Documents obtained by CBC News under Access to Information include email discussions between University of Alberta researcher Warren Kindzierski and executives at TransAlta. (Sam Martin/CBC)

In a statement, the company told CBC it provided feedback on Kindzierski's work but did not influence or alter the findings. It also said the researcher's "impartial expertise was sought in order to analyze data taken over nine years from provincial monitoring stations."

"Funding for this research went to the University of Alberta's general research accounts, and was not directly tied to Dr. Kindzierski's analysis or conclusions," TransAlta said.

In previous reporting on the study, The Narwhal, an online news organization focused on environmental issues, quoted Kindzierski as saying the money from TransAlta was used after the study was completed to support a post-doctoral research assistant, and not to pay for the work itself.

But language in the contract indicates the fee was calculated according to a budget proposal written up by Kindzierski. The contract says the grant is "to assist the university in conducting the study."

CBC News asked TransAlta to clarify the apparent discrepancy. In a second statement, the company said: "Notwithstanding the initial terms of the agreement, the funding did in fact go to the university's general research account."

The university's research services office said its records show expenses were incurred during the term of the contract and that the spending was in accordance with the budget for the contract. It also said an unspent balance of $522 was returned to TransAlta.

Research 'always ... independent'

The office's director, Lorraine Deydey, said she stands by both Kindzierski's work and the university's role.

"Research, contract research, whether it is funded by industry, whether it is funded by government, whether it is funded by private foundations, is always going to be independent."

She said she was unaware the company would use the research to seek an audience with the government, but did not see anything wrong there, either.

Lorraine Deydey, director of the University of Alberta's research services office, says the TransAlta study was a 'standard type of arrangement.' (Terry Reith/CBC)

"That was not part of the contract," she said. "That was obviously something that Dr. Kindzierski and the company agreed to."

It's normal for clients to look for beneficial scientific evidence, Deydey said, but the university "did not guarantee that the work that would be done would support TransAlta's position."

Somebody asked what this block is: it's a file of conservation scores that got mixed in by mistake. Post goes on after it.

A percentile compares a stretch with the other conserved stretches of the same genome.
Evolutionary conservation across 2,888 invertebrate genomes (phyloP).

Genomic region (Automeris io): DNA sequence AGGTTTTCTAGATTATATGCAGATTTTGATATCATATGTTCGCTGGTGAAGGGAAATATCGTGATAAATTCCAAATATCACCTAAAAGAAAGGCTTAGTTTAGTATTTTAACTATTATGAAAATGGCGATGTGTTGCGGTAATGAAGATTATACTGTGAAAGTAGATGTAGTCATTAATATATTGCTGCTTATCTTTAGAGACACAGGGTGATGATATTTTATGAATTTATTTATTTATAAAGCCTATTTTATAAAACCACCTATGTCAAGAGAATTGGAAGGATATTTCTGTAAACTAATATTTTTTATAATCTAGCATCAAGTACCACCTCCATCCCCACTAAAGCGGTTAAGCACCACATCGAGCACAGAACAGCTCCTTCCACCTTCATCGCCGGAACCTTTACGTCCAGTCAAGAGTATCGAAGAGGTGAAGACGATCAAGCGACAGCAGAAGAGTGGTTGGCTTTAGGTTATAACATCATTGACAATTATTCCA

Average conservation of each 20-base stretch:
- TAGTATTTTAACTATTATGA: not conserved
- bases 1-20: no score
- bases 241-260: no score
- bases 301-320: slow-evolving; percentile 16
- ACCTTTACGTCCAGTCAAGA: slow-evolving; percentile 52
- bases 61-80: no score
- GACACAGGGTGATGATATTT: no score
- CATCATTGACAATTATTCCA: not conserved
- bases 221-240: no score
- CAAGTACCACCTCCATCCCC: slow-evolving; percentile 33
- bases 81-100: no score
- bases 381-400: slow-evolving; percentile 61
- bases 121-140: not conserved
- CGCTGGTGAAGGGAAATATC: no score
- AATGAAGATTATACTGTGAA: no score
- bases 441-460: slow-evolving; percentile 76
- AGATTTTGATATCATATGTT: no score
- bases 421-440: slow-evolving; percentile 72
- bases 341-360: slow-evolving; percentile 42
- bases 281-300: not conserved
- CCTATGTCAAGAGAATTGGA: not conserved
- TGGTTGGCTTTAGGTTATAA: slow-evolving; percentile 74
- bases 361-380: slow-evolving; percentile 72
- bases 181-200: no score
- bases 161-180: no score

Report 'industry-friendly'

The 74-page paper published on TransAlta's website was not peer reviewed, though Kindzierski also co-authored an 11-page article based on some of the same data. Published in Environment International, it acknowledged funding from the company, and did go through a peer-review process.

A former colleague of Kindzierski's says the difference between peer-reviewed papers and those commissioned by clients can be significant.

David Spink, previously a director with Alberta's environment department and now an independent environmental consultant, said peers are looking for several things: "What was the question or issue you were trying to address? What was your methodology for addressing that issue? And what did you find?"

In a report for a client, on the other hand, "you don't have to be as rigorous, and you can express more of your own personal views," he said.

Environmental engineer David Spink questions Kindzierski's conclusions in a report on coal pollution paid for by TransAlta. (Terry Reith/CBC)

Spink said Kindzierski sent him a draft of the TransAlta report in 2015 for feedback.

"They'd underestimated the impact of coal-fire power plants," he said, arguing some emissions of gases known as secondary organic aerosols from the stacks of coal-fire plants were ignored. "It was what I call an industry-friendly interpretation.

"Warren and I agreed to disagree."

Spink says corporations hiring professors to produce research they want is a problem.

"Are university academics guns for hire or are they independent researchers who sort of are providing this expert analysis, view, perspective on things based on science?"

The University of Alberta found no issues with the TransAlta research, but Deydey did say researchers would prefer if all their funding came from peer-reviewed funding grants.

She said many provincial and federal granting agencies require universities to seek matching money from private industry.

The University of Alberta received $33.3 million, or roughly six per cent of its external funding, from industry during the 2016-17 academic year.

Dalhousie University in Halifax had similar percentages over the past five years.

And the University of British Columbia's figures showed a 9.4 per cent average over the past decade.

With files from Terry Reith


  • The original version of this story reported the University of Alberta received $3.3 million from industry during the 2016-17 academic year. In fact, it received 33.3 million from industry that year.
    Jul 24, 2018 2:53 PM MT


Raffy Boudjikanian

Senior reporter

Raffy Boudjikanian is a senior reporter with the CBC's Parliamentary Bureau in Ottawa. He has also worked in Edmonton, Calgary and Montreal for the public broadcaster.